Read the full article here. (Forbes)
Civil liberties, the state and the European Union
10:00 – 17:00, Saturday 25 June 2016
Resource for London, 356 Holloway Road, London N7 ( map)
For 25 years Statewatch has been working to publish and promote investigative journalism and critical research in Europe in the fields of the state, justice and home affairs, civil liberties, accountability and openness. We invite you to join us in London on 25 June 2016 at our Conference where there will be:
Workshops and discussions on the refugee crisis in the Med and in the EU; mass surveillance; the EU’s crisis of legitimacy and accountability; the policing of protest and criminalisation of communities; racism, xenophobia and the far right; strategies of resistance and the defence of civil liberties.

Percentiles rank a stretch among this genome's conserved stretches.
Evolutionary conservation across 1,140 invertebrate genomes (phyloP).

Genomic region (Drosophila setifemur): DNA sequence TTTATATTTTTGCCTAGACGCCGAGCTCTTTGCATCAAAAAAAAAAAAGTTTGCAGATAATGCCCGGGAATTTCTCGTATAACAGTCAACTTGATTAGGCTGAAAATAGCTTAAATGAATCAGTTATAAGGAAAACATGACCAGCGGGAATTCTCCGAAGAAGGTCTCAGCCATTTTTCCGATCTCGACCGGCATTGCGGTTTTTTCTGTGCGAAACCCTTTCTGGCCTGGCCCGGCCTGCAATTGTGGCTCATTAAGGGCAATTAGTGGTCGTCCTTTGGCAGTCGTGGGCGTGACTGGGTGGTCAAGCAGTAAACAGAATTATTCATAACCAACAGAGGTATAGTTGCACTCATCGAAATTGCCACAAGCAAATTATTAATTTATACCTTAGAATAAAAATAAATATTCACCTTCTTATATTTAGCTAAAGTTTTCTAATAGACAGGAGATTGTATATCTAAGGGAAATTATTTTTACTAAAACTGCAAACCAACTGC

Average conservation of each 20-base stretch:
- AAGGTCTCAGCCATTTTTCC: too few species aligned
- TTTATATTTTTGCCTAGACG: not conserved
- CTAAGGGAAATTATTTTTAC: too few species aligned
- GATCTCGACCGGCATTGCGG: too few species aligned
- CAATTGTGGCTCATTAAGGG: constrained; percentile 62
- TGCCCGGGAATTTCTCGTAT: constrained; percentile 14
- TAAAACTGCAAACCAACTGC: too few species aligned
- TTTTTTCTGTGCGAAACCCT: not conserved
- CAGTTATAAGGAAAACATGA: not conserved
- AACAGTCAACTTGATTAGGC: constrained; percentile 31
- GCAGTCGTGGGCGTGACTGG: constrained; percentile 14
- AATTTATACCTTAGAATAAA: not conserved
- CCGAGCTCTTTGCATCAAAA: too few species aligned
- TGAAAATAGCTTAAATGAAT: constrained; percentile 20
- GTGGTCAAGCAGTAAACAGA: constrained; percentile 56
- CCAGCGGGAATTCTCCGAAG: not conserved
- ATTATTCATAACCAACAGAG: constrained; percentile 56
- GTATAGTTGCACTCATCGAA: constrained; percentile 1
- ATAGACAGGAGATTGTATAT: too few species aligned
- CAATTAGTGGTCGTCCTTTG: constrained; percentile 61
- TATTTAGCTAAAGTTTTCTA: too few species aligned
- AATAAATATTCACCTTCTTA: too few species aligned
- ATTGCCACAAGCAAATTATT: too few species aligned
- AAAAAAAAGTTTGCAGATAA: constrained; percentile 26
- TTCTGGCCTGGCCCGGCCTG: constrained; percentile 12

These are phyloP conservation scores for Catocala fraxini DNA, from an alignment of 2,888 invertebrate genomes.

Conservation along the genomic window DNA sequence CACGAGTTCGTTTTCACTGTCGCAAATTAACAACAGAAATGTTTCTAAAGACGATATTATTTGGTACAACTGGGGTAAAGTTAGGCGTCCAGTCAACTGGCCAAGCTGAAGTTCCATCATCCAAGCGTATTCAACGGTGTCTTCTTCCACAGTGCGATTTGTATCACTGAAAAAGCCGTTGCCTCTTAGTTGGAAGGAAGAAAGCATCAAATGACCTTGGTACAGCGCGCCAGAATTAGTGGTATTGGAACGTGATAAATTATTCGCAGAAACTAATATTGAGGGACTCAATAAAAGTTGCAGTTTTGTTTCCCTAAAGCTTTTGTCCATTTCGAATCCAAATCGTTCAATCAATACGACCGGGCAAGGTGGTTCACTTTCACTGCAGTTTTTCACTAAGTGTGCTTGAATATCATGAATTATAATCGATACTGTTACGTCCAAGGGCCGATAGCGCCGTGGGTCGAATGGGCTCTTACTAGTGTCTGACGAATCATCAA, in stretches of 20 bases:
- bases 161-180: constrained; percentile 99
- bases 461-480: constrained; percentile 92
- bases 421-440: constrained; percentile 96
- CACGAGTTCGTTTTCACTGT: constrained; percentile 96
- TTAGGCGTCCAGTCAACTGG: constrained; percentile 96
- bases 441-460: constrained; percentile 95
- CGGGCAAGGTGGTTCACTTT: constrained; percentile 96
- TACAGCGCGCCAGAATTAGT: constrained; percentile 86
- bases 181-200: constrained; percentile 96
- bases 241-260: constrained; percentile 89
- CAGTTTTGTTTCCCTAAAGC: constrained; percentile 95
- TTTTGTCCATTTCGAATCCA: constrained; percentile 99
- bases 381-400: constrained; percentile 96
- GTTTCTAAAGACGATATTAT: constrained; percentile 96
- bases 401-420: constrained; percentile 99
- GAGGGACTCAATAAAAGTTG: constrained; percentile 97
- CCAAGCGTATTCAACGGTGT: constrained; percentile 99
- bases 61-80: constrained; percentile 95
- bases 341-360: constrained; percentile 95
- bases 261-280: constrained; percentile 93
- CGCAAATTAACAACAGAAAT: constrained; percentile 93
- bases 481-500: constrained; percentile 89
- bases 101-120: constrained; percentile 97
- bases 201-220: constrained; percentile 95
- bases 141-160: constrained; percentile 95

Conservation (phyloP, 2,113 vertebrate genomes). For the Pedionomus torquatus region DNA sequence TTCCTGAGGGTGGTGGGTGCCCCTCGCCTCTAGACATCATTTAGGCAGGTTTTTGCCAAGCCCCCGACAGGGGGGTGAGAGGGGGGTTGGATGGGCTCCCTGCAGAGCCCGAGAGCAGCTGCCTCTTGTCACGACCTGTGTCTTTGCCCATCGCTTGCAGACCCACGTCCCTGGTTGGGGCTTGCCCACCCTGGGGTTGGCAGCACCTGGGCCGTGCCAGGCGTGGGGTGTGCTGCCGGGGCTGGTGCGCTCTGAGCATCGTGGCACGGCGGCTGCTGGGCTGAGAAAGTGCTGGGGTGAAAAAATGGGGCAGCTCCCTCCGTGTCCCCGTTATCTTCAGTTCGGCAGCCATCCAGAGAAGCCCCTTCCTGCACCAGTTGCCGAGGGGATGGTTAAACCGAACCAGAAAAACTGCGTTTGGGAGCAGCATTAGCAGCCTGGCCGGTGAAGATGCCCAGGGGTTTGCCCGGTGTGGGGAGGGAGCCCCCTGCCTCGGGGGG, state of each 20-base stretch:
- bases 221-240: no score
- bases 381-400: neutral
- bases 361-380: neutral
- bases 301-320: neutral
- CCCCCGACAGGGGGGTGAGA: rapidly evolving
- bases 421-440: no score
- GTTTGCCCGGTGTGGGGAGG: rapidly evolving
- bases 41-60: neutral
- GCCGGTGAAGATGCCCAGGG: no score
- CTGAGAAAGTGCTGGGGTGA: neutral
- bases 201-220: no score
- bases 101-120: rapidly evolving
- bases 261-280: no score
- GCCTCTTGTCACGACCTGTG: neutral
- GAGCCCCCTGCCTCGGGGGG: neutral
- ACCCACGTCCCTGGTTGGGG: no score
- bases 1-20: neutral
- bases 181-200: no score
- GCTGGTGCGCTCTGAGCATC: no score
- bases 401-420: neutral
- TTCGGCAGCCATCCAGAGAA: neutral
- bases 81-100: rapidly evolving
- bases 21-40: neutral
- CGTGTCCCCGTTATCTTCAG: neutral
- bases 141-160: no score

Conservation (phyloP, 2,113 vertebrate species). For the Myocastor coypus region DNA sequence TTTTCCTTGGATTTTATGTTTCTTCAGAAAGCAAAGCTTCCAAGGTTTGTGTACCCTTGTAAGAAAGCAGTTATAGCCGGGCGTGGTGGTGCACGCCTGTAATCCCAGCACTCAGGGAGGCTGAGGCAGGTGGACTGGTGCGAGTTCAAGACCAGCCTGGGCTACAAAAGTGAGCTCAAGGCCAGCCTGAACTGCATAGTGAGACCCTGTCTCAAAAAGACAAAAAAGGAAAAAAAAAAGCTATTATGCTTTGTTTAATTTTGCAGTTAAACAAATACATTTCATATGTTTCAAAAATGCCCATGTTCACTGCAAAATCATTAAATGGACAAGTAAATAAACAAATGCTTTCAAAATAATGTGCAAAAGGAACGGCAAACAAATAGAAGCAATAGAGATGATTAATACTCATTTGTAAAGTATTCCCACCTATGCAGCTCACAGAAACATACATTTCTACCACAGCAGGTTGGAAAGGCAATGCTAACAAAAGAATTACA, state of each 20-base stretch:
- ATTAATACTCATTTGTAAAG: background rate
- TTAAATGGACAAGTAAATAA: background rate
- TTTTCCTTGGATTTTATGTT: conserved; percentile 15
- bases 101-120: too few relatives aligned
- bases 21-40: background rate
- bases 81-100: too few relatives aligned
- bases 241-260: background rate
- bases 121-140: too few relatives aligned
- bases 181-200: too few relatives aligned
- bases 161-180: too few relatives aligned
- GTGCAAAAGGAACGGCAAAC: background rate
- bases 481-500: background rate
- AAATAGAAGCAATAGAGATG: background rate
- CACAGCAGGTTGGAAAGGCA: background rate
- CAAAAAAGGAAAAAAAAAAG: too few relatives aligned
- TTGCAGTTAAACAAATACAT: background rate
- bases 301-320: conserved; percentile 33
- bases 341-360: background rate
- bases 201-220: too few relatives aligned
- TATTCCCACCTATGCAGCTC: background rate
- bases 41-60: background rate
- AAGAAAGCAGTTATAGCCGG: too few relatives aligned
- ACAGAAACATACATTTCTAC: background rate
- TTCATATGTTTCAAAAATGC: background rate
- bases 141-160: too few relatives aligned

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Ann Singleton (Co-Chair, Statewatch), Tony Bunyan (Director, Statewatch), Deirdre Curtin, (Professor of European Union Law, European University Institute), Steve Peers (Professor of Law, University of Essex), Emilio de Capitani (FREE Group), Ralf Bendrath, Frances Webber (Institute of Race Relations, UK), Stratos Georgoulas (Lesvos, Greece), Gus Hosein (Privacy International), Val Swain (Netpol, UK), Steve Wright (Leeds Beckett University), Eric Topfer (CILIP, Berlin), Ben Hayes, Amandine Bach, Liz Fekete (Director, Institute of Race Relations), Matthias Monroy (Berlin), Eveline Lubbers (Undercover Research Group), Heiner Busch (Solidarité sans frontières, Switzerland), Suresh Grover (The Monitoring Group), Deborah Coles (Inquest), Dave Whyte (Liverpool John Moores University), Gareth Pierce (lawyer), Aidan White (Ethical Journalism Network), Eric Kempson (Hope Centre, Lesvos, Greece), Jean Lambert MEP (Green/EFA group), Stafford Scott (The Monitoring Group), Courtenay Griffiths QC, Ska Keller MEP (Green/EFA group), Lorenzo Trucco (ASGI, Italy), Caroline Intrand (Migreurop), Philippe Wanneson (Passeurs d’hospitalités, Calais), Vassilis Karydis (Acting Ombudsman of Greece), Staffan Dahllöf (Denmark) .